Shop (?), obs.

imp. of Shape. Shaped. Chaucer.


© Webster 1913

Shop, n. [OE. shoppe, schoppe, AS. sceoppa a treasury, a storehouse, stall, booth; akin to scypen a shed, LG. schup a shed, G. schoppen, schuppen, a shed, a coachhouse, OHG. scopf.]


A building or an apartment in which goods, wares, drugs, etc., are sold by retail.

From shop to shop
Wandering, and littering with unfolded silks
The polished counter.


A building in which mechanics or artisans work; as, a shoe shop; a car shop.

A tailor called me in his shop.

Shop is often used adjectively or in composition; as, shop rent, or shop-rent; shop thief, or shop-thief; shop window, or shop-window, etc.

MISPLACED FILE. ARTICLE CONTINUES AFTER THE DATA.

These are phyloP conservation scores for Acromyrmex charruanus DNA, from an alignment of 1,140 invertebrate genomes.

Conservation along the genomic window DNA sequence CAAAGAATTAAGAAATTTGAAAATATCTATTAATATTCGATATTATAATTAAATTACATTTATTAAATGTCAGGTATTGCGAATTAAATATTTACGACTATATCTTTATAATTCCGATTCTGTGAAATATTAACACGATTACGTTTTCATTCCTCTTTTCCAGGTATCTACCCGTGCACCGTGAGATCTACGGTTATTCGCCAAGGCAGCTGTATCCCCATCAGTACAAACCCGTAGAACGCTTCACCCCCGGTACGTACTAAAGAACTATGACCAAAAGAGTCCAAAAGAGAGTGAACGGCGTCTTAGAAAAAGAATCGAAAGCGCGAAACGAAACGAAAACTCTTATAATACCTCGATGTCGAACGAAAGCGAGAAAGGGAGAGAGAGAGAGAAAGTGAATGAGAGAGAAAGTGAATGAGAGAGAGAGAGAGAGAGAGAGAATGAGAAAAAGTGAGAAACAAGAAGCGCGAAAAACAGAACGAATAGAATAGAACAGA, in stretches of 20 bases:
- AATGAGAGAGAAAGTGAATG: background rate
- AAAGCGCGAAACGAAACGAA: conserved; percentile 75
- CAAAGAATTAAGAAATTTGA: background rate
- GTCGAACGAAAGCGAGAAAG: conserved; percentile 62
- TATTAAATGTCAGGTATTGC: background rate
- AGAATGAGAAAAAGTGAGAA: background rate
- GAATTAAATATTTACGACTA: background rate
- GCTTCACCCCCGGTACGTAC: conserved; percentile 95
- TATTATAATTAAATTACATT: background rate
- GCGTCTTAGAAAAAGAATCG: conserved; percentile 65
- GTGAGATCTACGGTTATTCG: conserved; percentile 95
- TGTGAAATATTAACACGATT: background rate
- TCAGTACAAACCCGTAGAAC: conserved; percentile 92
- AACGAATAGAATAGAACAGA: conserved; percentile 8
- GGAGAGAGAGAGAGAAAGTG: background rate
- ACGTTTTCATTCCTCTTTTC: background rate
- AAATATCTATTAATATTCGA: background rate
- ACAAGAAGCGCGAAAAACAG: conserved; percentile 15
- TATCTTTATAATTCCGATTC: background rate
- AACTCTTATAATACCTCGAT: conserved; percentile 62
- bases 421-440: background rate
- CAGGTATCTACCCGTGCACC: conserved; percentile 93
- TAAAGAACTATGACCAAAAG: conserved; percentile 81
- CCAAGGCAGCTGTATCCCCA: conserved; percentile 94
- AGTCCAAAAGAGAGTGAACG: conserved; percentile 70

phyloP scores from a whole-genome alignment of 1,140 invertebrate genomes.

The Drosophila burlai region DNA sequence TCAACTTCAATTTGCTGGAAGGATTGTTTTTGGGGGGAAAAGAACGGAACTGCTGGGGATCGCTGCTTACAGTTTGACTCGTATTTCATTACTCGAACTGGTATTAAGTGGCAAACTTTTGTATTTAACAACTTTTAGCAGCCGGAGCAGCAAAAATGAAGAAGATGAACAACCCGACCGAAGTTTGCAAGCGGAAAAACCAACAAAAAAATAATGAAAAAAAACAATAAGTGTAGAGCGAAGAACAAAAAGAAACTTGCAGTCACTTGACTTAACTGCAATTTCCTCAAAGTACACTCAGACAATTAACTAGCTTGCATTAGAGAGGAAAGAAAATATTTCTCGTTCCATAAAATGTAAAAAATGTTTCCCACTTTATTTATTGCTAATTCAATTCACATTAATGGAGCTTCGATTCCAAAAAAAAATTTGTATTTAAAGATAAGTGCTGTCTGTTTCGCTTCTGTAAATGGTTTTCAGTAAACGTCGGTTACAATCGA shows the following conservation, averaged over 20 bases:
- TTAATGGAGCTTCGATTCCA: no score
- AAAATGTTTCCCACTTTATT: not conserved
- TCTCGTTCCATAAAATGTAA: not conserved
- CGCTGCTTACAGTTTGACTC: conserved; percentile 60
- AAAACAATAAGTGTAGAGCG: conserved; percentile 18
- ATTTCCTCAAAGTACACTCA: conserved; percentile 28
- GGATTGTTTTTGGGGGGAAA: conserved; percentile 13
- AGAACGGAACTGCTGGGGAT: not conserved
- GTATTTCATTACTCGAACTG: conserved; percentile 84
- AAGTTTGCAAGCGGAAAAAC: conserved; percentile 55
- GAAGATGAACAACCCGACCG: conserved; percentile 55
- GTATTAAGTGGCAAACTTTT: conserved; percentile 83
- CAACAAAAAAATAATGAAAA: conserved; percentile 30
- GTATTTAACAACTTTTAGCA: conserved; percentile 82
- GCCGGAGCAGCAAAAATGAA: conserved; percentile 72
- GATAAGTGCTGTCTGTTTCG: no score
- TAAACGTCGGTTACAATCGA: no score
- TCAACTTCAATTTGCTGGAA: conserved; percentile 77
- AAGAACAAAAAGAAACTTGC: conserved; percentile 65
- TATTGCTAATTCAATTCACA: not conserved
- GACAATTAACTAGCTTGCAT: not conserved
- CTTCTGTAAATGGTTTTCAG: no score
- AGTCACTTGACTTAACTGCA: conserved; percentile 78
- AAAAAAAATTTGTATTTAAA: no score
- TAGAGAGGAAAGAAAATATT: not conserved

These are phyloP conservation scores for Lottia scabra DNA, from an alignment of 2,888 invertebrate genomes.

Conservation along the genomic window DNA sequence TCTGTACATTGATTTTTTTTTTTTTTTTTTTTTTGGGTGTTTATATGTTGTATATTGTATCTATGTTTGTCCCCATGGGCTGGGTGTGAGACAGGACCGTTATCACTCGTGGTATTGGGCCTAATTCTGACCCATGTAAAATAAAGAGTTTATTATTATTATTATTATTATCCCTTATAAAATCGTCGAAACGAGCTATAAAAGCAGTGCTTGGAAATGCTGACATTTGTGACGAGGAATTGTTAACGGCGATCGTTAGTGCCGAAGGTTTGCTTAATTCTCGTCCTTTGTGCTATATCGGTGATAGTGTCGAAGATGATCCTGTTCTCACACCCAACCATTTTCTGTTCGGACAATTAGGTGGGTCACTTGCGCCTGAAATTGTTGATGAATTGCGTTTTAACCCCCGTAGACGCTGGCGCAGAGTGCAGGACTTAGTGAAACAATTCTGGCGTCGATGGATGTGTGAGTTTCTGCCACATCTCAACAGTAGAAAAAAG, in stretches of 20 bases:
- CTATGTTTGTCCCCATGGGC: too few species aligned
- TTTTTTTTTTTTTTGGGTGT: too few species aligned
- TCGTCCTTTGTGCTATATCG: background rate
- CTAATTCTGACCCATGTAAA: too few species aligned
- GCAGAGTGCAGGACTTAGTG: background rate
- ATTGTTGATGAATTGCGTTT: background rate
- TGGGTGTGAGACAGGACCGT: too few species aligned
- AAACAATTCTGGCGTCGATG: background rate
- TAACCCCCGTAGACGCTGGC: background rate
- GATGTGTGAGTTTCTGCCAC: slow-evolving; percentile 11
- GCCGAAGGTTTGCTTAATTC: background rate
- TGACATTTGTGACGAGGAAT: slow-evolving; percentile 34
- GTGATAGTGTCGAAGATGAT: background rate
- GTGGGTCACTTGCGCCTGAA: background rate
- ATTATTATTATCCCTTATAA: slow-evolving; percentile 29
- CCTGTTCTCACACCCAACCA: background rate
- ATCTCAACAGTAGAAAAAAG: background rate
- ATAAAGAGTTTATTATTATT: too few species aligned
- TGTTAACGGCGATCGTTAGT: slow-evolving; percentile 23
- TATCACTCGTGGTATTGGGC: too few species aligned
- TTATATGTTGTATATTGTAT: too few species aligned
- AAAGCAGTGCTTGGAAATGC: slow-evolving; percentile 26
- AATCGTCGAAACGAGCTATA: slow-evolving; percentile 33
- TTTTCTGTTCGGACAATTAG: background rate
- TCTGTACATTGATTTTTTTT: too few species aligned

To smell of the shop, to indicate too distinctively one's occupation or profession. --
To talk shop, to make one's business the topic of social conversation; also, to use the phrases peculiar to one's employment. [Colloq.]

Syn. -- Store; warehouse. See Store.


© Webster 1913

Shop, v. i. [imp. & p. p. Shopped (?); p. pr. & vb. n. Shopping.]

To visit shops for the purpose of purchasing goods.

He was engaged with his mother and some ladies to go shopping.


© Webster 1913

Shop (?), n.


A person's occupation, business, profession, or the like, as a subject of attention, interest, conversation, etc.; -- generally in deprecation.


A place where any industry is carried on; as, a chemist's shop; also, (Slang),

any of the various places of business which are commonly called offices, as of a lawyer, doctor, broker, etc.


Any place of resort, as one's house, a restaurant, etc. [Slang, Chiefly Eng.]


© Webster 1913